Nissan continues with its product renewal onslaught, the average age of its wares now just 14 months. The latest to debut is amongst the most popular, the third-generation Qashqai, here in four grades initially, with two high-spec e-Power versions due late in January 2023.
Qashqai is all new, just like X-TraiI, and no surprise there because they use a common platform and were engineered simultaneously. So if you’re thinking Qashqai looks a little like a compacted X-Trail, you’re not far off the mark. The major difference between them is a turbocharged versus naturally aspirated powertrain.
New QQ is bigger all round than its predecessor, so there’s more shoulder room up front (+28mm), and more legroom in the rear (+22mm). Length is out to 4425mm while width grows to 1835mm, amongst the broadest in class.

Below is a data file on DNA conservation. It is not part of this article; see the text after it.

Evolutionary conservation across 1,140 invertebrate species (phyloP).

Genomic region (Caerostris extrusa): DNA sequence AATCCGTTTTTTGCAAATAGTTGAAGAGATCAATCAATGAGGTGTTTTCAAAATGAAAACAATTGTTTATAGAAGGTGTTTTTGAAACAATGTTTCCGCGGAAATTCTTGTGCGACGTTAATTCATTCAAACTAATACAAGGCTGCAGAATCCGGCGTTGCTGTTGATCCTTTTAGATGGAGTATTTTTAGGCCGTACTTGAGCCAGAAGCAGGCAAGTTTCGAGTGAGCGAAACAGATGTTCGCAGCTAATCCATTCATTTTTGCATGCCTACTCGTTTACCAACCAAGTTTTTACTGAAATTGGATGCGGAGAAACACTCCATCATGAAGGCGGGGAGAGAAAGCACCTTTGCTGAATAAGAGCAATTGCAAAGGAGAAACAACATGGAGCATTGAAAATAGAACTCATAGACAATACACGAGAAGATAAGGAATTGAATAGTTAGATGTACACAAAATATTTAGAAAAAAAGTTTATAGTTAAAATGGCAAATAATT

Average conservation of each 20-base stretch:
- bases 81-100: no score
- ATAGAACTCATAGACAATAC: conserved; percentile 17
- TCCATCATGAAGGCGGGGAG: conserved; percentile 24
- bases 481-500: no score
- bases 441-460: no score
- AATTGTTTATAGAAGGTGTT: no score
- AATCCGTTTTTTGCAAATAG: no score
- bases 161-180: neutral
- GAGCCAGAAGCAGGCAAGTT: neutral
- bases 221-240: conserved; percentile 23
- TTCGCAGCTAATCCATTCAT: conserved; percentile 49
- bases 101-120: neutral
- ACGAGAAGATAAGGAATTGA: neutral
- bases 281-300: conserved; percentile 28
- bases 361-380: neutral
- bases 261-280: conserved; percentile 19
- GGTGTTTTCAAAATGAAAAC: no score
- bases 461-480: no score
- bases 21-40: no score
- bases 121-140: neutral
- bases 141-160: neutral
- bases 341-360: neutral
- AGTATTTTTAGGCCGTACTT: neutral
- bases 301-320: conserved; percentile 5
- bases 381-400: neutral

Nissan is aiming it at small families because it is a five-seater only and it inherits the handy 85 degree rear door openings of its bigger sib. Traditionally, this has appealed to empty nesters as well because of its practicality and compact size, ideal for a town runabout. QQ has traditionally been a female favourite too, so expect that to continue.
Luggage capacity remains a core attribute, the key figures being 429L, expanding with 60/40 split folding to 1524L. The Ti-L model features the “Divide-N-Hide” luggage storage system and a gesture-controlled power tailgate. Other luxury features in Ti models include a massage function for the powered leather seats, a panoramic sunroof with electric blind, 10-speaker Bose sound system, 10.8-inch widescreen head-up display, Qi charger, and heated seats and steering wheel. There’s also intelligent park assist that does the space math and wheel twirling for you.
Qashqai arrived in 2006 when the crossover trend was just beginning, blending hatch and SUV characteristics to best effect. The concept took off and over five million have been sold globally in sixteen years. It has been a good seller for Nissan NZ too, rivalling X-Trail on the sales charts at times.